Netanyahu said to tell Moody’s further overhaul laws will only pass with consensus

Prime minister meets with ratings agency ahead of expected update next month on Israeli economy, says he’ll soon announce his plans for rest of the judicial shakeup

A sign for credit agency Moody's shown on August 13, 2010 in New York. (AP/Mark Lennihan)
A sign for credit agency Moody's shown on August 13, 2010 in New York. (AP/Mark Lennihan)

Prime Minister Benjamin Netanyahu met with officials from Moody’s Investors Service, reportedly telling the credit ratings agency that further elements of the judicial overhaul will only pass with broad public support.

The meeting on Wednesday came ahead of an update to Israel’s sovereign country rating that Moody’s is expected to issue next month, and as Netanyahu tries to ease international financial jitters over the judicial overhaul that has coincided with the shekel’s decline relative to the US dollar.

Netanyahu told senior Moody’s representatives that additional legislation will only pass with broad agreement, Channel 12 reported Thursday. However, he made the same assurance to the Biden administration and other international actors before his government went on to pass the first overhaul law in July with the support of all 64 coalition lawmakers and a boycott by the entire 56-strong opposition.

Netanyahu this week renewed calls for compromise talks with the opposition, which remains skeptical that the prime minister can be trusted or deliver when his hard-line coalition partners are digging in their heels over the proposed changes.

The Channel 12 report said Netanyahu told the Moody’s representatives that he will soon announce his future plans for the overhaul package. So far, only one element has passed — the so-called “reasonableness” law, that bars the judiciary from reviewing government or ministerial decisions on the basis of the legal measure of reasonableness. Petitions against the law are slated to be heard by the High Court of Justice next week, raising concerns over the prospect of a “constitutional crisis” if the legislation is struck down and the government in turn refuses to abide by the ruling.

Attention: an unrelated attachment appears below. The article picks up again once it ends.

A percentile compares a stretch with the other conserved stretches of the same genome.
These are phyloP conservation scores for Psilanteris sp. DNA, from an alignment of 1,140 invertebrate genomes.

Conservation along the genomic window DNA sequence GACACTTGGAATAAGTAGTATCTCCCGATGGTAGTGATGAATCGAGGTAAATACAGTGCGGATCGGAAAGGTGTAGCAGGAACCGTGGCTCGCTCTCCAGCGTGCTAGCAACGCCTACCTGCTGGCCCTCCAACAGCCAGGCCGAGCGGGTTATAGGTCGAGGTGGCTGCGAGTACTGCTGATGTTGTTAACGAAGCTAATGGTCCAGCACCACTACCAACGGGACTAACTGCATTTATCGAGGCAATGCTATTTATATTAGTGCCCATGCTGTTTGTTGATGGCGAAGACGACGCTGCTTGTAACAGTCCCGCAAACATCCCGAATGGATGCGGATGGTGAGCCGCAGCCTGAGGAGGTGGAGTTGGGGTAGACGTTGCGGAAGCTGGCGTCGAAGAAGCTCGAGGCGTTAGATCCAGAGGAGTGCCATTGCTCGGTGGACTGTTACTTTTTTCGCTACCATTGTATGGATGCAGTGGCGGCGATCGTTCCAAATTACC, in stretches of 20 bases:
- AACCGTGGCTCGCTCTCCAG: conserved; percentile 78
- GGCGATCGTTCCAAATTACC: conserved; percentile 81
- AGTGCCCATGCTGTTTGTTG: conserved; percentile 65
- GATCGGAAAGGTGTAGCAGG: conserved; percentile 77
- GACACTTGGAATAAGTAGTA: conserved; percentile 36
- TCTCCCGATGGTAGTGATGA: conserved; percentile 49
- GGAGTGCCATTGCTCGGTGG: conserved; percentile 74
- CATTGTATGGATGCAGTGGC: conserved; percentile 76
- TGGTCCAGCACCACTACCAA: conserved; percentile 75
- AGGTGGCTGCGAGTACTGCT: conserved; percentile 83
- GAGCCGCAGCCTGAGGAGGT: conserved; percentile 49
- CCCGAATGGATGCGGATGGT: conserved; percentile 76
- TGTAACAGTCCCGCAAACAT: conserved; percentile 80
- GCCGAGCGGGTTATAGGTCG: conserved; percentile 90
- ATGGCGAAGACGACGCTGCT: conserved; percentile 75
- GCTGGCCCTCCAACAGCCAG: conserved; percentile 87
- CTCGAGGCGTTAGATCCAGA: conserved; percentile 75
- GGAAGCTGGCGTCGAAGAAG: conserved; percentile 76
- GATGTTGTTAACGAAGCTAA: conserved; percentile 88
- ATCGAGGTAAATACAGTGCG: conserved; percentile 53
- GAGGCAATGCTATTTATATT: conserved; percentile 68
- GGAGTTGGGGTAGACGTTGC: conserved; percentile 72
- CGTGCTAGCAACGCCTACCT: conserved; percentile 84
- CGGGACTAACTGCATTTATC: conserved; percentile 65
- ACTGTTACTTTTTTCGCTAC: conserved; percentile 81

Netanyahu reportedly also said during the Wednesday meeting that there will not be a government majority on the judicial selection panel — a key demand of Justice Minister Yariv Levin.

The premier also predicted that mass protests against his government will not stop even if there is a negotiated deal.

Prime Minister Benjamin Netanyahu chairs a cabinet meeting in Jerusalem on August 27, 2023. (Menahem Kahana / AFP)

Additionally, the prime minister said he was cautiously optimistic about a breakthrough in a normalization deal with Saudi Arabia.

In July, Moody’s warned about “negative consequences” and “significant risk” for Israel’s economy and security situation following the passage of the first bill of the judicial overhaul.

Earlier this year, the agency lowered Israel’s credit outlook from “positive” to “stable,” citing a “deterioration of Israel’s governance” and upheaval over the government’s bid to dramatically overhaul the judiciary.

Meanwhile, on Thursday, the shekel fell to the lowest level in more than three years, as hopes for a judicial overhaul compromise to prevent a constitutional crisis faded and amid growing tensions ahead of the high-profile High Court of Justice hearing next week.

The shekel depreciated more than 1 percent on Thursday to around 3.85 against the US dollar, trading around the weakest since March 2020.

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